Intelligent Women Only Invest Within Their Circle Of Competence
Intelligent women only invest in companies they have knowledge of! Smart women do not venture outside of their “circle of competence.” In other words, they focus only on areas they are familiar with that match their expertise. If the company does something they do not understand they take a pass on its’ stock and move on to another company instead. Investing in this manner provides them with much better investment results!
One of the world’s best mutual fund managers, Peter Lynch, has suggested that an average investor can do better, than the experts, by investing in companies they know and understand well! He believes, with the proper research, that an investor can turn their everyday experiences into a “winning” stock portfolio.
Women are at an advantage to know what companies, or products, are worth investing in. This edge they have comes from women being the “major” shoppers in their family. A survey by the American Consumer stated that 74.9% of women as the primary shoppers for their households.
For example, most women have the tendency to know what items are popular by going to the malls or by talking with family and friends. However, when relatives or friends offer their stock advice it is important for a woman to stay within her circle of competence. She should use her “own” educated judgment in choosing her stocks!
Women, during a routine shopping visit, can observe how busy a store is. They may see a parking lot full of cars with long lines at the checkouts. This could provide a “clue” for them to check the company’s stock out! They could then research the store online by typing the store’s stock symbol into a financial search engine. Two popular financial sites are Yahoo Finance and Google Finance. Both have the necessary financial data for researching companies. Yahoo Finance is very popular and provides more content than Google Finance.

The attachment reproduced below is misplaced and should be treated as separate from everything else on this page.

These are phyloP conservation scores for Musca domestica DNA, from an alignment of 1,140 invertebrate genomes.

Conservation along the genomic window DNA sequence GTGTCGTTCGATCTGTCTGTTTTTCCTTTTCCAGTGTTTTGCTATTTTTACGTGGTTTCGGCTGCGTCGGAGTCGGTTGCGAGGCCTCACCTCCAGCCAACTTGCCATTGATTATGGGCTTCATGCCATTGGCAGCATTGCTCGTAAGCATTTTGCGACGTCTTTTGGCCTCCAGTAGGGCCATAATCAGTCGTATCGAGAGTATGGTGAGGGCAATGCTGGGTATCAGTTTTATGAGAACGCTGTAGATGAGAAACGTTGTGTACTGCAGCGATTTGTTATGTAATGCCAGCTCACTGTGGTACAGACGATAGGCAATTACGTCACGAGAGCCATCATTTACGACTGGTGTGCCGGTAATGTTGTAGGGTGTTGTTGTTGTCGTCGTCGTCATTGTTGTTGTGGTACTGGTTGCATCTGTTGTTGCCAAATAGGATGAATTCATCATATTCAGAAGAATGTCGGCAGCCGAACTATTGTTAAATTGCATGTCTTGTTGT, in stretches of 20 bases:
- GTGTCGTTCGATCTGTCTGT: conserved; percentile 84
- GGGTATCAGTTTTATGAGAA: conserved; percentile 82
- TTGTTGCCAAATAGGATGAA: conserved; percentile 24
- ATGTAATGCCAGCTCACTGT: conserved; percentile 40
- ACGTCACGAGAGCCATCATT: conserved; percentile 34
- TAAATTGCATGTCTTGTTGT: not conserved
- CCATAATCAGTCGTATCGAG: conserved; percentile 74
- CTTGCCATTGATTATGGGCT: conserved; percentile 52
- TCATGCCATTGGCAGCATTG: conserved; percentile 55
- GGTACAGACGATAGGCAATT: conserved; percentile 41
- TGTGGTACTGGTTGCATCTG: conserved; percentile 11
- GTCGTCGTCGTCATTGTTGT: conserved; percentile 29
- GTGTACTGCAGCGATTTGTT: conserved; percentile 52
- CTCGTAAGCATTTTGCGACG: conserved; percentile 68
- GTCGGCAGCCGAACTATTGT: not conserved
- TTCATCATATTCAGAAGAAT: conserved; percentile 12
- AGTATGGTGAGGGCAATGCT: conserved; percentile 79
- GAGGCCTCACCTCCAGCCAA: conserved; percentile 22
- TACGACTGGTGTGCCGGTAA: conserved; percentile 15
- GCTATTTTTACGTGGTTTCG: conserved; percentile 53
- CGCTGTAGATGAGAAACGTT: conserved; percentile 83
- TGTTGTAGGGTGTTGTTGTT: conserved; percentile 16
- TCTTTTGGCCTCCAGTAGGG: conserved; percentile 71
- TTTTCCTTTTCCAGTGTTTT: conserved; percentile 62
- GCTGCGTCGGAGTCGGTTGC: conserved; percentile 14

It is “ironic, “and I have read of doctors, for example, who invest in the auto industry. This is a perfect case of going outside of ones’ “circle of competence!” The doctors may have had better results if they had invested in a pharmaceutical company instead. Surely, doctors would have knowledge of what medications they were prescribing their patients.
I have, also, read of athletes who invest large amounts of money in companies that they have little knowledge of! Don’t make this mistake! Make sure you do the necessary research and read the company’s profile. You should be familiar with a company’s line of business before you purchase stock in any company.
If the company does something you do not understand take a “pass” and invest in something else instead! When someone asks you what the company does, that you are invested in, be prepared to tell them.
I do not invest in companies that I do not understand. For instance, some of the Biotech companies “puzzle” me. I don’t know for sure if their medications are going to be a winner, making me money going forward, or if they are going to be a flop. I’m unsure of their future and if I invested in them, I would definitely be going outside my “circle of competence.” So, I avoid investing in biotechs and move on to other companies that I have a better understanding of.
For example, I invest in Amazon because I have knowledge of the company. I am very familiar with the company and frequently use Amazon Prime for my online shopping. Most people know this company is huge for online shopping whether they’re ordering a book or an electronic item. So, I would definitely feel more at ease purchasing their stock.
In conclusion, intelligent women only invest in companies that they understand well! They do not invest outside of their “circle of competence!” Women should be able to explain what each and every company they invest in does.
Moreover, women can be on the lookout when shopping for “clues” on potential stock investments. This could help them to choose the right company to invest in. And, they should always use their “own” educated judgment, thinking independently, when choosing their stocks.